11. The method of claim 7 wherein said first type conductivity comprises N type and said highly doped areas are formed from N+ type material.

Description:

FIELD OF THE INVENTION

This invention relates to semiconductor devices, and more particularly relates to a method of forming oxide isolation for a semiconductor device without oxide encroachment of the device.

DESCRIPTION OF THE PRIOR ART

VLSI technology continues to progress toward higher packing density and improved circuit performance. When scaling VLSI device geometries to a very small degree, device isolation becomes a major designed feature. The local oxidation of silicon (LOCOS) has been previously used as an isolation technique of silicon integrated circuits. However, substantial problems have heretofore arisen with LOCOS due to encroachment into the device active area by the field oxide. This oxide encroachment phenomena, often termed the "bird's beak", essentially limits the active area of the device. In addition, with the LOCOS technique, a nitride masking layer is used which causes stress in the silicon and can create defects. The flexing of this nitride layer during field oxidation encroachment also creates an undesirable topography known as "bird's crest".

Techniques have previously been developed to attempt to eliminate "bird's beak" by utilizing a sidewall Si3 N4 film, as described in "Defect Characteristics And Generation Mechanism In A Bird Beak Free Structure By Sidewall Masked Technique", by Fang et al, Journal of Electro-Chemicals Society: Solid-State Science and Technology. Another previously developed technique using thin nitride sidewalls, termed "sidewall masked isolation" (SWAMI), is disclosed in "The Swami-A Defect Free And Near-Zero Bird's Beak Local Oxidation Process And Its Application In VLSI Technology", by Chiu et al, IEDM, 1982, page 224. However, these techniques have not proven to be totally acceptable due to process complexity and defects caused by stress in the silicon generated by the nitride layer.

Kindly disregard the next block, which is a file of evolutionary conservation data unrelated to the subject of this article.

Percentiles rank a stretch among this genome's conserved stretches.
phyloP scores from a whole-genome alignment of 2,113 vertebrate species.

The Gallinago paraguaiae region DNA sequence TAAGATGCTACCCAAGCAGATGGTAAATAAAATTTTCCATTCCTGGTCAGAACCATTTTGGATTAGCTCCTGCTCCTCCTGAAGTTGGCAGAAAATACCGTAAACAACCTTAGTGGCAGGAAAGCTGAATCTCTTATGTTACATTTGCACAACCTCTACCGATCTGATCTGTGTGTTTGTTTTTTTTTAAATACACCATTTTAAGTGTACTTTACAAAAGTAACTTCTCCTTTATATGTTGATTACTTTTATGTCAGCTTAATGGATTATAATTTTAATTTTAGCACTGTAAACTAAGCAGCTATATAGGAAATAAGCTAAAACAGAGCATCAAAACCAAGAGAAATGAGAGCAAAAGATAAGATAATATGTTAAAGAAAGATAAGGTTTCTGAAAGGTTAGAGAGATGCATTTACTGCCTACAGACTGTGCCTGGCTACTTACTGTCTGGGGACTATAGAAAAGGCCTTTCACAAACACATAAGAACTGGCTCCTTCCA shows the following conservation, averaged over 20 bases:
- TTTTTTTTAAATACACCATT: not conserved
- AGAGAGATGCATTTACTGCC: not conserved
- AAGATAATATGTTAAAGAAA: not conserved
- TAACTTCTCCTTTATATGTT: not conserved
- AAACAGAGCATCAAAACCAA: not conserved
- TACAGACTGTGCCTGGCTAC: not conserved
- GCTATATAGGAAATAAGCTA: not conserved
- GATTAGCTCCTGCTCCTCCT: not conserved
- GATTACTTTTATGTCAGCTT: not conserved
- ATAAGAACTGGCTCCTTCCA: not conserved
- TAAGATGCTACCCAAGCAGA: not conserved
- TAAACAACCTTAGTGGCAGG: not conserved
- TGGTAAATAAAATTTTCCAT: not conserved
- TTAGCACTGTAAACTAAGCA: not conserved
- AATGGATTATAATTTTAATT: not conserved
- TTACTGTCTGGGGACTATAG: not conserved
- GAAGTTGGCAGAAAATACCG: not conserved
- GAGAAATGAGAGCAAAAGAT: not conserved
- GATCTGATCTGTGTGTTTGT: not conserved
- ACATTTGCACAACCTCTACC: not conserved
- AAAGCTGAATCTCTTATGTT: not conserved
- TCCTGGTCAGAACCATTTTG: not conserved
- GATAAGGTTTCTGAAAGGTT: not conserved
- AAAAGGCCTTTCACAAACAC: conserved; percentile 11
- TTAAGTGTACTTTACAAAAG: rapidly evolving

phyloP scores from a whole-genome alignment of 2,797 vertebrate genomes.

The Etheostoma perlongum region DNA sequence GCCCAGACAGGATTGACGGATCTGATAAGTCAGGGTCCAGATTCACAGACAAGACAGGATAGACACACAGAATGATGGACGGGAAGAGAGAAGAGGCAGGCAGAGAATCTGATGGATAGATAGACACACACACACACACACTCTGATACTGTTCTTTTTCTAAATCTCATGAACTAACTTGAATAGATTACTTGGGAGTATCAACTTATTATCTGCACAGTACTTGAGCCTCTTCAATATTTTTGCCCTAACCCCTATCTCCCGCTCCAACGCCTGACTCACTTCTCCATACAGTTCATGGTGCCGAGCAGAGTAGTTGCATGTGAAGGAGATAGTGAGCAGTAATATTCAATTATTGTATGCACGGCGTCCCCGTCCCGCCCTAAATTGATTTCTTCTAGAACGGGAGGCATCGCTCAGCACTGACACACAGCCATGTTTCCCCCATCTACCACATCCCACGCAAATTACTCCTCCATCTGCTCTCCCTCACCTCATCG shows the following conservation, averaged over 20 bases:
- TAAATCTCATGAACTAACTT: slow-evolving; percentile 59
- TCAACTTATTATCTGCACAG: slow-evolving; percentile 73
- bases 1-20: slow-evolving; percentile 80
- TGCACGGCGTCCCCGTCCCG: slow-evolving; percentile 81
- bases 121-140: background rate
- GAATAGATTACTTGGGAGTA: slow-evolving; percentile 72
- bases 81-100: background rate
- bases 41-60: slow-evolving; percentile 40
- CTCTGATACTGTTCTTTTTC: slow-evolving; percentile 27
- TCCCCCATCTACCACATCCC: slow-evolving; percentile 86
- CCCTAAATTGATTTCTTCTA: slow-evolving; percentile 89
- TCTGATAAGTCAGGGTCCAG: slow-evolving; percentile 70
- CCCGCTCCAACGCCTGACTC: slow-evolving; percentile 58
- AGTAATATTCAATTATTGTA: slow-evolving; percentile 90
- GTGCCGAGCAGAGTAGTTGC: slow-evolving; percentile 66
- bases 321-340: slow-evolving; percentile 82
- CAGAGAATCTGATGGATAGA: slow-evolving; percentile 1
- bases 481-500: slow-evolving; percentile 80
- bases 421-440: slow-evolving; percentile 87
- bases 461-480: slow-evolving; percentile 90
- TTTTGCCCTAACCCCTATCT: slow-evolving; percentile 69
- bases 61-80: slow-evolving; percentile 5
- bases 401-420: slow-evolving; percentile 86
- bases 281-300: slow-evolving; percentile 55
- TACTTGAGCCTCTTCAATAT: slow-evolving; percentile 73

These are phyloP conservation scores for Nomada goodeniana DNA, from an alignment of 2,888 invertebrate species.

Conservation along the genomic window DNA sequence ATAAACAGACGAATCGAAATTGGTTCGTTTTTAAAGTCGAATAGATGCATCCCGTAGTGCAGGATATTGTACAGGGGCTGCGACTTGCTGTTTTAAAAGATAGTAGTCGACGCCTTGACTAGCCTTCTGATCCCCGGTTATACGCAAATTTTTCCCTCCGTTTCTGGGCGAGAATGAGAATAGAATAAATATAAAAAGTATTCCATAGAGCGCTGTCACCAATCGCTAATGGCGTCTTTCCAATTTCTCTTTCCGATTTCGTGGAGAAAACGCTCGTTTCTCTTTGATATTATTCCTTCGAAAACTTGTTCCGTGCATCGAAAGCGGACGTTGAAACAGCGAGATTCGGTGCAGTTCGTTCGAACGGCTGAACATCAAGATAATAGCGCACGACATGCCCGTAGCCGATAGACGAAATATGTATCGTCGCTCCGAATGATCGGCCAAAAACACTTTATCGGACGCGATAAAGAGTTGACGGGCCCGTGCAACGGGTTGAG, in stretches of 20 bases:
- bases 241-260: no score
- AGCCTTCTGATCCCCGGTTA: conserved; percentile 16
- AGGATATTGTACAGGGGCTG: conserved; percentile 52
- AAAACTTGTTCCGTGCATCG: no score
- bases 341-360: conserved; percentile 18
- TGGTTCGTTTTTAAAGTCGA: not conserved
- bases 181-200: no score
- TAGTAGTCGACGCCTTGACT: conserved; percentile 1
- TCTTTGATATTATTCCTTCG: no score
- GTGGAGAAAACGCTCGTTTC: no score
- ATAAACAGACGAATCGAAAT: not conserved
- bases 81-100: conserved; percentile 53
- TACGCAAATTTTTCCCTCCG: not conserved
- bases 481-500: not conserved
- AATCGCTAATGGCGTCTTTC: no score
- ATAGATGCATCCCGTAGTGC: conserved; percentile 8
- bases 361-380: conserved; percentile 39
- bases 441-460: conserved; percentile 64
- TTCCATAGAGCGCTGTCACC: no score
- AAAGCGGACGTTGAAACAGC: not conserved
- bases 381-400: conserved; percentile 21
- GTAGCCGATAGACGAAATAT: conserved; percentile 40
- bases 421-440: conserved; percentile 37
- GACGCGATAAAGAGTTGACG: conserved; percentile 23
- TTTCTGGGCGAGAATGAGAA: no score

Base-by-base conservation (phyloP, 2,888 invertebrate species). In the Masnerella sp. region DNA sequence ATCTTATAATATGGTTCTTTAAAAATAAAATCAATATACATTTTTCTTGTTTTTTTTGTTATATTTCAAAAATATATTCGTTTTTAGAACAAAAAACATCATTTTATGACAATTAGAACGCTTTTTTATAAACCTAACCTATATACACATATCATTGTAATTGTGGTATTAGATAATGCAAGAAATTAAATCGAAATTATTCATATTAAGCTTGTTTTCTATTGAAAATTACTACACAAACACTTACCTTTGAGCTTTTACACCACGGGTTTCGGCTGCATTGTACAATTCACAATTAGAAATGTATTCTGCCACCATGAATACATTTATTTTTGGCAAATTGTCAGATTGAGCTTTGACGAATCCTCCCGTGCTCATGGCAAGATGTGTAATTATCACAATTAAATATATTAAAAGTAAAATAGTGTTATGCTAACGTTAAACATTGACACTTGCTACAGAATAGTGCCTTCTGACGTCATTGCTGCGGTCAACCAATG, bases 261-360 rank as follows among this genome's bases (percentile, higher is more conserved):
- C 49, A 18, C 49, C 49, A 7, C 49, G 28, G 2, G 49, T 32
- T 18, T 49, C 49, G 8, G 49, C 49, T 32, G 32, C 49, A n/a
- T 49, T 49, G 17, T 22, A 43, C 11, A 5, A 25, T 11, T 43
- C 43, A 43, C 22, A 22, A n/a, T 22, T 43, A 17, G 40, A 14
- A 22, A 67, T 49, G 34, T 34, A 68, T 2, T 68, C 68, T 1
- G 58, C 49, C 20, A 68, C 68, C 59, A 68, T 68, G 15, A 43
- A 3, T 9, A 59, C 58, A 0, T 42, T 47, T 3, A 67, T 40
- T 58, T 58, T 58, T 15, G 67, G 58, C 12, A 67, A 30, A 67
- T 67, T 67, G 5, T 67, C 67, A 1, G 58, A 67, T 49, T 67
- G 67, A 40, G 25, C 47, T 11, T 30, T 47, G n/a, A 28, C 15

SUMMARY OF THE INVENTION

In accordance with the present invention, the method of isolating semiconductor devices includes the formation of a mesa or island structure on a semiconductor body having a first conductivity type. An oxide layer is then formed over the top and sidewalls of the mesa. Doped areas of high conductivity material are then formed on the semiconductor body on opposite sides of the mesa. The layer of oxide is removed and a new layer of field oxide is formed over the semiconductor body and the mesa at low temperature, such that a substantially thicker field oxide layer is formed over the highly doped areas than the oxide layer formed over the mesa because of differential oxidation. This enables the formation of a thick recessed field oxide on opposite sides of the mesa without encroachment into the active device region.

DESCRIPTION OF THE DRAWINGS

The present invention will now be better understood by reference to the following description of the invention taken in conjunction with the drawings, in which:

FIG. 1 is a diagrammatical cross-sectional view of a semiconductor device having a mesa structure with an oxide layer;

FIG. 2 is a cross-sectional view of the device of FIG. 1 showing the addition of a second oxide layer;

FIG. 3 is a cross-sectional view of FIG. 2 showing the removal of a portion of the second oxide layer;